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Alleging 'Reckless Indifference,' Lawyer Says Inmate with COVID-19 Should Be Released

Emily Corwin for NHPR

A judge is considering whether an inmate at Valley Street Jail who has COVID-19 should be released on bail, in light of concerns about the facility's management of health and safety during the pandemic.

On Wednesday, Hillsborough County Superior Court Judge Charles Temple heard over three hours of arguments and testimony on the Manchester jail's COVID-19 protocols. Attorney Elliot Friedman argued those protocols endanger the health and life of his client, William Jones.

Jones, who is in preventative detention awaiting trial, is one of two inmates who recently tested positive for the virus. Friedman says Jones' treatment by staff, quality of food, and access to counsel has diminished while he’s been under quarantine.

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Those offering testimony during the bail hearing included jail superintendent Willie Scurry, who hours earlier told Hillsborough County Commissioners that “several” staff had tested positive for COVID-19. Under oath, he clarified that 22 staff members are currently positive.

Scurry said he was following advice of the facility’s medical staff but did not clarify whether the jail was following CDC guidelines. He said the jail has conducted few tests on inmates but was ramping up testing in a unit with inmates who may have been exposed.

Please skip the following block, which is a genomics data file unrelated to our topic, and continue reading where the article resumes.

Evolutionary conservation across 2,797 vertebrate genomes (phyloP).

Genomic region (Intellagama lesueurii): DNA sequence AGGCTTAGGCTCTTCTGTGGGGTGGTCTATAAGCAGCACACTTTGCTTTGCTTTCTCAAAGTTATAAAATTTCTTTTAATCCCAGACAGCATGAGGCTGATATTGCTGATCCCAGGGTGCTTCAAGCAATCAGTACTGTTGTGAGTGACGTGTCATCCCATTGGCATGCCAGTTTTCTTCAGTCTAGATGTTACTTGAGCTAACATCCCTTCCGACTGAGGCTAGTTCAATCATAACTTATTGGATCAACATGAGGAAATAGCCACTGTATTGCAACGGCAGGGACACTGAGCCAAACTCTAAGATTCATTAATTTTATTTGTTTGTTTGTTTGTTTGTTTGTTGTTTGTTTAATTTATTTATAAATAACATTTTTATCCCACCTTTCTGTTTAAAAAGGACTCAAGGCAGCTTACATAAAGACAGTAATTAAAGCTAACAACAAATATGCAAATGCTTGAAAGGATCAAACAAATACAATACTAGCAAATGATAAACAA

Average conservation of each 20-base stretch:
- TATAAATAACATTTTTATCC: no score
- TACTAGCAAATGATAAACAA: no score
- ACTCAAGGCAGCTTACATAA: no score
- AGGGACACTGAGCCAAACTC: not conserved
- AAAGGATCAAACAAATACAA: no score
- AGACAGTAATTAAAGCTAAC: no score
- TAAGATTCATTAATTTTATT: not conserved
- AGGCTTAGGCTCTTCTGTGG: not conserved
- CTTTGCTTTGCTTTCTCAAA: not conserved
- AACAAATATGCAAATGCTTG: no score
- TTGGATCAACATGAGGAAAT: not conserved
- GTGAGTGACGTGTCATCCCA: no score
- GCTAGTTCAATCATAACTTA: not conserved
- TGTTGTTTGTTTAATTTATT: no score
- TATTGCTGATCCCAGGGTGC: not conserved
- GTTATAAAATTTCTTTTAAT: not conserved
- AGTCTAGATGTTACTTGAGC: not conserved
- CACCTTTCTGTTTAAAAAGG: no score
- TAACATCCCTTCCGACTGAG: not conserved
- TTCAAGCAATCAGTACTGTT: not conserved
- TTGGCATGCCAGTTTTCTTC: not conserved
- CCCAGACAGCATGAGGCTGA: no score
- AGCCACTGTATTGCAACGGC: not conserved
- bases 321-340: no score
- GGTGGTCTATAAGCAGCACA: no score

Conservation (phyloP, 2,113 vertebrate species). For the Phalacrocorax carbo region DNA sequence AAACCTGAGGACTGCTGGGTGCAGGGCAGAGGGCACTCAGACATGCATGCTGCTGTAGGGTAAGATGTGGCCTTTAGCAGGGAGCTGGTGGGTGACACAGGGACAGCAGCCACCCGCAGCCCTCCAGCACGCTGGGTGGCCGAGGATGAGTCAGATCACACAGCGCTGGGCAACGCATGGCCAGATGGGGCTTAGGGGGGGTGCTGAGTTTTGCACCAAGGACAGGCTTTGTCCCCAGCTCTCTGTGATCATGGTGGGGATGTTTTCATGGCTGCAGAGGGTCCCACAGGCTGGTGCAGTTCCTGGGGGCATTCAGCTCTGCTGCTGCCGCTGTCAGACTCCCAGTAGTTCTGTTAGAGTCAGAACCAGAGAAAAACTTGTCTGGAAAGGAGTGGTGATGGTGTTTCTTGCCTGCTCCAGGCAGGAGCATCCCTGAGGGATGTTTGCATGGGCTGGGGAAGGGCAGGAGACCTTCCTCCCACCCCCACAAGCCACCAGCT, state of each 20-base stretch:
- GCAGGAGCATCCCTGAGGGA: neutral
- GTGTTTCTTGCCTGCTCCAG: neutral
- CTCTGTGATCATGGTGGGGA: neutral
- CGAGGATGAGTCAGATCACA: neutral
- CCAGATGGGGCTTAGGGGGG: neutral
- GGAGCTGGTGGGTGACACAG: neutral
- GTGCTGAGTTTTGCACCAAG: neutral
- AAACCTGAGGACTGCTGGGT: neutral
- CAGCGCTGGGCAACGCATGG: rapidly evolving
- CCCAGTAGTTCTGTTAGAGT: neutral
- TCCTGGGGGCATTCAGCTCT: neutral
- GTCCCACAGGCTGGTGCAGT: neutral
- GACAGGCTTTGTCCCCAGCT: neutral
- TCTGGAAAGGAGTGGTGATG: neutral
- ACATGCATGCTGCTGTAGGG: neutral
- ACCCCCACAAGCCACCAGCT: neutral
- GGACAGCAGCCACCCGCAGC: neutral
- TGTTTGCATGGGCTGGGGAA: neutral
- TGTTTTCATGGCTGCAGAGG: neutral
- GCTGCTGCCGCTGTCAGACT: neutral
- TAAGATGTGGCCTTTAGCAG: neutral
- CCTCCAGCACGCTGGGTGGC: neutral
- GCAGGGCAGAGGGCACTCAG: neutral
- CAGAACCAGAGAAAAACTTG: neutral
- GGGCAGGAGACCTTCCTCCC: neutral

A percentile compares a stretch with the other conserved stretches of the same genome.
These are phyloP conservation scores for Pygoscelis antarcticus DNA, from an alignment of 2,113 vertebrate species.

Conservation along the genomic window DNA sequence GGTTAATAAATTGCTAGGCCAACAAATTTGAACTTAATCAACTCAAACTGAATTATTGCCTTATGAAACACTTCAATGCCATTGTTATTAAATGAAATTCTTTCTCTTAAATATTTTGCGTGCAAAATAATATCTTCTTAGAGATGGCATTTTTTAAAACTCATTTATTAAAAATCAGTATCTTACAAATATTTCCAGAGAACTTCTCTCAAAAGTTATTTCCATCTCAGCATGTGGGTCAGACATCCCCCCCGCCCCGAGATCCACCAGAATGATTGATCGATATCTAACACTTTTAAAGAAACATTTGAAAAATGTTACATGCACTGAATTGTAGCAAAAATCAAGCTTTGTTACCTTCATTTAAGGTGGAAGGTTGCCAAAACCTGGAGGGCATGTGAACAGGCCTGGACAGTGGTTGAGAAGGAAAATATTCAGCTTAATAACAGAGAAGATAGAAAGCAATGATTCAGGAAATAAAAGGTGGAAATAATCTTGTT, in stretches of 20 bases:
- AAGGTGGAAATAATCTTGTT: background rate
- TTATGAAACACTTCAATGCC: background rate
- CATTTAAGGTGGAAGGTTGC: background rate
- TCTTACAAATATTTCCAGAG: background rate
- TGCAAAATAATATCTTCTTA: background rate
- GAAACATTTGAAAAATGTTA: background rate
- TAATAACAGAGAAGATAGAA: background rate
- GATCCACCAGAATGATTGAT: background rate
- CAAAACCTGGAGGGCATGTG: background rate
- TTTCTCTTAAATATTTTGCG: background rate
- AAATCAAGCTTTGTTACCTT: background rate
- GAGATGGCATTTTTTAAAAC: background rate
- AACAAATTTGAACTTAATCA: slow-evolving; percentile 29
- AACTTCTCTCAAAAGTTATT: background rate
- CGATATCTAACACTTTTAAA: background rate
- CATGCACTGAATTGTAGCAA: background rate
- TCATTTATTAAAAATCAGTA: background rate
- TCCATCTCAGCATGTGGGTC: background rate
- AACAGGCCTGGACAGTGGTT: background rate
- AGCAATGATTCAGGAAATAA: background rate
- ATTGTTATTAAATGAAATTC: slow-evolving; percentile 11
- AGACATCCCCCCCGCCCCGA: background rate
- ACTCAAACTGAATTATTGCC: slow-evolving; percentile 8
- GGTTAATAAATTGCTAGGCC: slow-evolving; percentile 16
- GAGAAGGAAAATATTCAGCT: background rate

The jail’s health services supervisor, Denise Hartley, said that inmates complaining of symptoms are quarantined in cells alone or with other inmates who may be positive, and the jail consults with a doctor to determine if a COVID-19 test is necessary.

She also said some inmates who had reported symptoms recanted after being placed in quarantine earlier this month.

Attorney Friedman argued the lack of facility-wide testing and screening of staff put his client at risk, and made it challenging for attorneys to assess their safety risk when meeting in person with clients.

“The jail’s approach to COVID is going to make me in this case with Mr. James choose between his and my health and safety and his right to counsel,” he said. “And that is not a choice anyone should have to make in our legal system.”

Friedman argued that James was better off quarantining at his mother’s home, rather than staying in a unit where he might infect other inmates.

County Attorney Kent Smith said James was at Valley Street Jail “for a reason,” and that his diagnosis did not warrant a release.

“The arguments they are making are almost hysterical, Judge,” he said. “Nurse Hartley described what seems to a very consistent, complete, and effective way of maintaining order and medical safety at the jail.”

Sarah Gibson joined NHPR's newsroom in 2018. She reports on education and demographics.
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